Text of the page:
The search soon evolved into a more systematic survey backed by the Orkney Archaeology Society (OAS), who saw Fran’s idea as a great way to get more people involved in investigating the islands’ heritage. ‘In Orkney, the dig season is very short because of the weather, and that can limit opportunities for the public to get involved. Add to that outdoor work, moving across uneven ground, and spending a lot of time kneeling – and excavations are just not accessible for everyone,’ Fran said. ‘But in the cathedral we could work all year round, we were indoors, and as we only set out to record markings made at head height or below – because we thought it was unlikely that mark-makers would have been climbing – we could accommodate volunteers with more limited mobility.’
A successful National Lottery Heritage Fund application followed, and Dr Antonia Thomas of the University of Highlands and Islands (a specialist in mark-making, rock art, and graffiti) came on board to help train volunteers and to write a formal report at the end of the project. In the spring of 2019, the survey was ready to begin, marshalling an army of around 70 volunteers who each signed up for two-hour sessions forensically focused on a specific area of the cathedral’s interior. There, armed with hand-held lights and context sheets, they were tasked with recording any mark they came across, whatever its date – and the team’s discoveries far surpassed expectations.
They were just completing their exploration of the interior when the first 2020 lockdown put a halt to their efforts – but even by that point the volunteers had managed to survey all accessible walls and pillars on the ground floor, recording over 600 marks and inscriptions to send to Antonia, who has since analysed them in detail, and who also undertook some follow-up work in the cathedral last year. With the final report on their findings now written – and a new OAS leaflet highlighting the locations of some of the key inscriptions freely available in the cathedral (and for download at https://orkneyarchaeologysociety.org.uk/the-oas-st-magnus-graffiti-project) – what has the project revealed about how people interacted with the cathedral over the centuries?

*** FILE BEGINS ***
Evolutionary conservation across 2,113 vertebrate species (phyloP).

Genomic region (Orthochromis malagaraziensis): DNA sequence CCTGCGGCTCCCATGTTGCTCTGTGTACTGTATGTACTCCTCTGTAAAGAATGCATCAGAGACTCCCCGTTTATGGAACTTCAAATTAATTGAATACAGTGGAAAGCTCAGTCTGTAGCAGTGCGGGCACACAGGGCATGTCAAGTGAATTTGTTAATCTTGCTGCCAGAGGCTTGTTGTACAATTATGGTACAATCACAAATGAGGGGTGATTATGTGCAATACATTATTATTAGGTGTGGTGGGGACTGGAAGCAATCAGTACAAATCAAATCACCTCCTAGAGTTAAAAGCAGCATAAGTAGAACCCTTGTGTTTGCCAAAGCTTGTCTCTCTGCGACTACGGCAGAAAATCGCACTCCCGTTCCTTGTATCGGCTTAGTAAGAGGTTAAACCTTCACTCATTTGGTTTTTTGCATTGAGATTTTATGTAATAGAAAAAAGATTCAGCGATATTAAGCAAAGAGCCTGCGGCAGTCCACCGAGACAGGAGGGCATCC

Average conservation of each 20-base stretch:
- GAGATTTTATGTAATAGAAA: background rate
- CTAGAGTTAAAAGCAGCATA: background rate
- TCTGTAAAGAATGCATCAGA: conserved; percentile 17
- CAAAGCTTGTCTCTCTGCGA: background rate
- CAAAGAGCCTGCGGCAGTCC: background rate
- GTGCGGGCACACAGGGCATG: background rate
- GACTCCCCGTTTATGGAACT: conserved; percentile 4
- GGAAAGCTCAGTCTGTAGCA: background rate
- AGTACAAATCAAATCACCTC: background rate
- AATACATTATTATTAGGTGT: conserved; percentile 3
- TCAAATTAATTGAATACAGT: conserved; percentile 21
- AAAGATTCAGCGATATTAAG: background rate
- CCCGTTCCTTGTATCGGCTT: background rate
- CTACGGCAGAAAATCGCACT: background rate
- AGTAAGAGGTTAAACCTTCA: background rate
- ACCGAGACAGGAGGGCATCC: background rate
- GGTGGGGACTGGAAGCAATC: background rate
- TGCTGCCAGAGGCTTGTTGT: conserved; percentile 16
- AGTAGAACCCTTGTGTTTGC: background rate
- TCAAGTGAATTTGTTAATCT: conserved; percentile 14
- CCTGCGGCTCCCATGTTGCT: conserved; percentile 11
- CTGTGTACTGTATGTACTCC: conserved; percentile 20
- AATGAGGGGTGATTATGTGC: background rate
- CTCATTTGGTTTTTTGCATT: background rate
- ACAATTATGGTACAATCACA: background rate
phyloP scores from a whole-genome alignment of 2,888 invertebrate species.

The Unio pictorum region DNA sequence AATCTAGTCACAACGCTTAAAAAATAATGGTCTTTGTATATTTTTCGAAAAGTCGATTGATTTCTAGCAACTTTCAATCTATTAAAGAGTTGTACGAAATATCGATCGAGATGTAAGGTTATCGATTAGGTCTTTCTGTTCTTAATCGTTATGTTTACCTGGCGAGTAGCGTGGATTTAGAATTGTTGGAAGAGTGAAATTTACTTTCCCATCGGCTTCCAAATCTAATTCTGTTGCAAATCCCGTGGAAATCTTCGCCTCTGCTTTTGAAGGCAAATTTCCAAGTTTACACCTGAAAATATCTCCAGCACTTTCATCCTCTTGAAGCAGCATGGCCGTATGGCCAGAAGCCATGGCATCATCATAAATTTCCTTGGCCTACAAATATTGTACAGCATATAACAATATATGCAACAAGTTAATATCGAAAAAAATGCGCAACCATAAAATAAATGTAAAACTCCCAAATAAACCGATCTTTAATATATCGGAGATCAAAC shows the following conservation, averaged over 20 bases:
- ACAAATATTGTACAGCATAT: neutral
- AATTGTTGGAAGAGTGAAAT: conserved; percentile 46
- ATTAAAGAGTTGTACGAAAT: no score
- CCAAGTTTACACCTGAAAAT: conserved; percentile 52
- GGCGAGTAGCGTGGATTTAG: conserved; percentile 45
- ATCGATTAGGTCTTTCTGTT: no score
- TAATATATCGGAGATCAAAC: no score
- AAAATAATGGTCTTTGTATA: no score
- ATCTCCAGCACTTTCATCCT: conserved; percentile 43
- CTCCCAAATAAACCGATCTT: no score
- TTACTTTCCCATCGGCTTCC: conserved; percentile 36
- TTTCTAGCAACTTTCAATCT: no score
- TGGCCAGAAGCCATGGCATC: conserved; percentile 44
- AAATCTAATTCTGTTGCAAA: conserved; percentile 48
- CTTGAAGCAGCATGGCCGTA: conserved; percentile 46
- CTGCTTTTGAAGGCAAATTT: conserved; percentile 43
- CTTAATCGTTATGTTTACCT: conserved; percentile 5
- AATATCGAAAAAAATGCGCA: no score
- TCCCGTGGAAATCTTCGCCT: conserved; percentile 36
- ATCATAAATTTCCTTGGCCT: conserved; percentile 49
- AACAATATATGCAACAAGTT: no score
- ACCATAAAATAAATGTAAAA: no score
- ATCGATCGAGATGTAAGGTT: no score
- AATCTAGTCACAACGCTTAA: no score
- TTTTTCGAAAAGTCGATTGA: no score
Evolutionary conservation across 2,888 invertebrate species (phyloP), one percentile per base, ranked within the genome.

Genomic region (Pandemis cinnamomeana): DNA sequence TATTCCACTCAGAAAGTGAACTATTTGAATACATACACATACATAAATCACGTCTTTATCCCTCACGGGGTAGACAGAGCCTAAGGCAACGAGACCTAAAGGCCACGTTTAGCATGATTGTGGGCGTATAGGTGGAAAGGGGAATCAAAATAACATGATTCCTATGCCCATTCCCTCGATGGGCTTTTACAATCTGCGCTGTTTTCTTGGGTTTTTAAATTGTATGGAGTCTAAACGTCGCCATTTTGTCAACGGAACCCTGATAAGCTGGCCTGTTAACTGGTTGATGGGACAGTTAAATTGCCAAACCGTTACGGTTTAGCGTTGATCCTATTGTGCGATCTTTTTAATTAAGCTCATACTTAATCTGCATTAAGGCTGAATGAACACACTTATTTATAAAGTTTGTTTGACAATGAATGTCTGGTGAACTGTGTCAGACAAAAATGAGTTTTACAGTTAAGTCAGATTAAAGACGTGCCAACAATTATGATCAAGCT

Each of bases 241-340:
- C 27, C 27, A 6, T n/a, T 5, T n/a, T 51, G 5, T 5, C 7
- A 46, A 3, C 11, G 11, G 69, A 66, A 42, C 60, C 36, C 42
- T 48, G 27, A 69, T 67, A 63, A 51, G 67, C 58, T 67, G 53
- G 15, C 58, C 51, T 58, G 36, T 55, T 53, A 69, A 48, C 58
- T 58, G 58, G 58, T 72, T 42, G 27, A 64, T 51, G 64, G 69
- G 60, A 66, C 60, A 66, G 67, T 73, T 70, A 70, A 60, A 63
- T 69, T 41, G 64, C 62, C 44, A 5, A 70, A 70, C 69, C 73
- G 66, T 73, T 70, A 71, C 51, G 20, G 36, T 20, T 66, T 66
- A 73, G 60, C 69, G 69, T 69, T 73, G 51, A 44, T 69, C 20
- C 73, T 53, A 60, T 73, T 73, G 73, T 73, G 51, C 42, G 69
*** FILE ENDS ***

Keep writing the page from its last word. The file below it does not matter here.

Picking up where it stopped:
In total, the survey recorded 630 marks, some of them incredibly slight and only visible when a torch was held at particular angle, vanishing once more when the light moved. Over a third were masons’ marks, but there were also 28 name-and-date inscriptions, 16 crosses (both scratched and carved), 26 patterns or possible patterns of dots, 21 drawings including ritual protection marks, and two modern votive deposits (broken pieces of silver jewellery tucked into crevices in stonework: one in a pillar and one in the south aisle of the choir). The other 297 marks include those interpreted as natural, damage-related, traces of surface dressing, or the result of restoration, as well as some pencil and crayon marks that may relate to modern maintenance of the building.
To explore these categories in more detail, let’s begin with the initials and dates – for which, by their nature, it is often relatively easy to establish an age. Many of the inscriptions were, as Fran expected, from the 19th century or later, based on the style of their letters and the fact that three included the year that they were made: 1814, 1819, and 1940. One mark-maker, the otherwise anonymous ‘TS’, was particularly prolific, leaving three examples of their initials on the cathedral’s stonework, and their letter forms suggest they too were active in the 19th century.
The most recent initials, though, were not carved but written in pencil on one of the columns, in an inscription reading ‘HD 1940 Wilts’. Whoever their author was, they had travelled a long way from Wiltshire, which lies some 700 miles to the south – given the date, Fran wonders if they might have been in the military, though she has not found any record of a regiment from that county being stationed in Orkney during the Second World War. There was also one set of initials that could be earlier than the rest: the letters RA, spotted on a memorial at the west end of the nave. The monument dates to 1651, so the mark cannot be earlier than this, but as the ‘A’ has an unusual chevron-shaped crossbar, it could be that it pre-dates the other documented initials by some distance.